It is possible to complete your projects in 4 easy steps.
How many projects do you have going at once? Are you completing them regularly? Having a plan in place for how you are going to implement new ideas into your life and work can keep you focused, productive and efficient.
A side effect of not having a plan is piles of incomplete projects. These piles usually look a little something like a pile of paper with some other clutter mixed in. Sometimes there are bags involved as a misguided attempt to corral a bunch of stuff into one concept.
Clients often ask what to do with the papers, more specifically the information on the paper while they mean to get to it someday. Those projects of good intention that create lots of clutter until acted upon. What exactly are you supposed to do with it until you get to it?
A new way of thinking about it has really helped me and my clients keep the paper clutter that is in the way of the day-to-day work to a minimum. Just don’t start until you are ready to do it completely. Let me explain.
Every project really has 4 stages or steps and if you think of each stage as having a designated space for the items involved it is much easier to keep from feeling overwhelmed.
Stage 1 is the pre-project – the idea is just a notion or inkling – no real form yet – keep the idea on a list of “next opportunity” items (Thanks Laura Roeder!). Define a place to collect all of your ideas until you are ready to work on them. A page in your list notebook or app is a great place. I have one colleague that uses a crystal bowl to collect index cards – each holding one idea.
The secondary reason that this is a good way of dealing, is that now all your ideas are in one place so you can evaluate them against each other and pick the ones you really want to work on. Sometimes they can be combined and you can get rid of several ideas at once. And sometimes you will realize it wasn’t a good idea at all.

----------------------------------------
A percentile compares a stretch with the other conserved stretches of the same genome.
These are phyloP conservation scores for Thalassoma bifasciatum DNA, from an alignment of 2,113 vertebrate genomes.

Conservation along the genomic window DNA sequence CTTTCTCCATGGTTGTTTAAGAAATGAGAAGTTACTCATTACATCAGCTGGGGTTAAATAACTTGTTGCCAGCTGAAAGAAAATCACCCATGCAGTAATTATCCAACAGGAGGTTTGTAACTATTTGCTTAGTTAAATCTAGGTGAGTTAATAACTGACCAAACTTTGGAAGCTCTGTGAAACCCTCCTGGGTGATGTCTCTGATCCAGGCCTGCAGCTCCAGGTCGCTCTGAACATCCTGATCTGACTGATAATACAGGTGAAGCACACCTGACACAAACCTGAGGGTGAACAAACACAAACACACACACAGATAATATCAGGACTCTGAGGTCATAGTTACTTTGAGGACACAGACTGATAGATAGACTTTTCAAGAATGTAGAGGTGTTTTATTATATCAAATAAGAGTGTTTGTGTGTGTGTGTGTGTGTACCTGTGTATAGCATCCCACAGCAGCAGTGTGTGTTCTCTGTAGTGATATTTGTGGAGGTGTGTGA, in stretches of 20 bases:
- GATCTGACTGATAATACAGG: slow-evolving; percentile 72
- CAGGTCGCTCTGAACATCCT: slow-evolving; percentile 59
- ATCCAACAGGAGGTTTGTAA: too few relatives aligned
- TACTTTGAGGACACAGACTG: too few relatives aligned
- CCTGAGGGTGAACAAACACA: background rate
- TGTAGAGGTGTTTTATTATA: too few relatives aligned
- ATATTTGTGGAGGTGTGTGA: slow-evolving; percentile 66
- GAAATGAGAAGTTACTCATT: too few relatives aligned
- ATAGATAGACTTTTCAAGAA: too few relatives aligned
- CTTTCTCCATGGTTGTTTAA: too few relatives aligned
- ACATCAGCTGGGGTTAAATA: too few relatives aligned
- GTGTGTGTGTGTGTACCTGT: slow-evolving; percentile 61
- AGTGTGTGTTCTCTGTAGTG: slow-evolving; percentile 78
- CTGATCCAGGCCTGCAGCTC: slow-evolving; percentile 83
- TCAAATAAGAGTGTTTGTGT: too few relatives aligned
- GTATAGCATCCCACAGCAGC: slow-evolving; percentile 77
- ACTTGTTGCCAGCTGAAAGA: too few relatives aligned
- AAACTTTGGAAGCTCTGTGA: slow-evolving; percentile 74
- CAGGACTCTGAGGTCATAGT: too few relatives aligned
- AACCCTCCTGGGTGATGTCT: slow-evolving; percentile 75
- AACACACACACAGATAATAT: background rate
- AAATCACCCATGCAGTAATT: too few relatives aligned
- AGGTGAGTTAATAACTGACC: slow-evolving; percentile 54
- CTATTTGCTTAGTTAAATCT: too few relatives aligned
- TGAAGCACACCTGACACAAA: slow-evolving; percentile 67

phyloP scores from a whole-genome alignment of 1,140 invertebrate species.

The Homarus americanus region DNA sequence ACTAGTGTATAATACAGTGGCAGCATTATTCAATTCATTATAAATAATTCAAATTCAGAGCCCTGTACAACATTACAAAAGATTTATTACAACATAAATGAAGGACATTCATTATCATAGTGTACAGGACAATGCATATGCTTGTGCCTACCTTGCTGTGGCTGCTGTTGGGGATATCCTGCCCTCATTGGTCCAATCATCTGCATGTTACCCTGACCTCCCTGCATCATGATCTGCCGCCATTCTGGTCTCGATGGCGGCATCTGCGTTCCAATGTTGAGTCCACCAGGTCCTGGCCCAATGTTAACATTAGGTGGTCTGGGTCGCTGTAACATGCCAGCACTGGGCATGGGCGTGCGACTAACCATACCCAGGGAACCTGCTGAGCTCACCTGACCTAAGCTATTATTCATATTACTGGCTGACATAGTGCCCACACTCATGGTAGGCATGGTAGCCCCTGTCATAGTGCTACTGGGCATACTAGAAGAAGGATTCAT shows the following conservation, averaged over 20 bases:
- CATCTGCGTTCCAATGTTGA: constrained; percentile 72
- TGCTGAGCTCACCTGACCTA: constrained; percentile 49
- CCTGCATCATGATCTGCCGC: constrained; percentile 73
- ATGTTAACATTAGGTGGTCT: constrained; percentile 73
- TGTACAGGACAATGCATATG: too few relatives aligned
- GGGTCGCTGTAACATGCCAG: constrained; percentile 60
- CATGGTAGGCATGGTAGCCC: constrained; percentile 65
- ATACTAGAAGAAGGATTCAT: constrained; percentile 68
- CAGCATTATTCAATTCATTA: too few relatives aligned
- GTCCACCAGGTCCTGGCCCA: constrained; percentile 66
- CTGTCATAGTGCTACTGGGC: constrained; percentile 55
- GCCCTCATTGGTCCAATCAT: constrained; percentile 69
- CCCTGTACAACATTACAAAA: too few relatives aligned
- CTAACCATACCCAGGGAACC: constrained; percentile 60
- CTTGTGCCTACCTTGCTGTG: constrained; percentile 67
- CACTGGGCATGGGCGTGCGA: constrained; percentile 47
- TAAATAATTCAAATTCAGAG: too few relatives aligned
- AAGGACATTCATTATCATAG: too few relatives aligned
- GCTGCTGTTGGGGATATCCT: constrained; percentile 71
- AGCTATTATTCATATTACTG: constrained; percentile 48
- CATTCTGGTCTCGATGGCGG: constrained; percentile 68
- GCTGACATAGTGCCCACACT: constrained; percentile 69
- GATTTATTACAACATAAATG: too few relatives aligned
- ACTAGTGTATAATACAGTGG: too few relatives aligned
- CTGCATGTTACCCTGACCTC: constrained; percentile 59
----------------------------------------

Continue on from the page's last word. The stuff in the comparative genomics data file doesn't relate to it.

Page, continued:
Step 2 is when you start working on a project in earnest. Start by planning the steps to achieve your goal. This step is the Mapping phase by Todd Henry of the Accidental Creative. It is essential to the success of any project. So that you know where you are going and when you are done.
You will need to collect the steps, people, tasks and resources to make it happen. Start with a folder, physical and digital that becomes the container for all the information you collect as you percolate and plan the ideas you will use to create the thing. This is the placeholder for the tasks involved in finishing the project that David Allen refers to in Getting Things Done.
Block time on your schedule to actually work on the project on a regular basis and note any hard deadlines on your calendar.
Subdivide the folder only if you have to and then do so by category. Return the materials to the folders at the end of each work session.
Stage 3 is actually working on the tasks to get the project done. Make the thing. As you work on it during your blocked out time, the phrases of the project complete and you need to have a place to keep the finished product. At this point the drafts and parts you have decided against can go into the recycle bin.
Or, if you came up with something good that just didn’t work for this project you can put the information into a sparks or swipe file for possible use on another thing.
Step 4 is to return all the materials and data to their permanent homes. Merge it into your overall system. Taking the time to put it away will set you up for easy reuse. That saves lots of time in the long run.
Take the final version and file it away for reuse or archiving. Be sure to review what went well and what didn’t so your next project will go smoother. Return materials pulled from resource areas. Add data to appropriate tracking areas and decide which of the materials will be reused.
By having a plan of action and designated places to keep the stuff you are working on and with you can always maintain a clear work surface. By adding that first step, the one you don’t act on until you are ready, you can avoid most of the overwhelm of working on too much at once as well.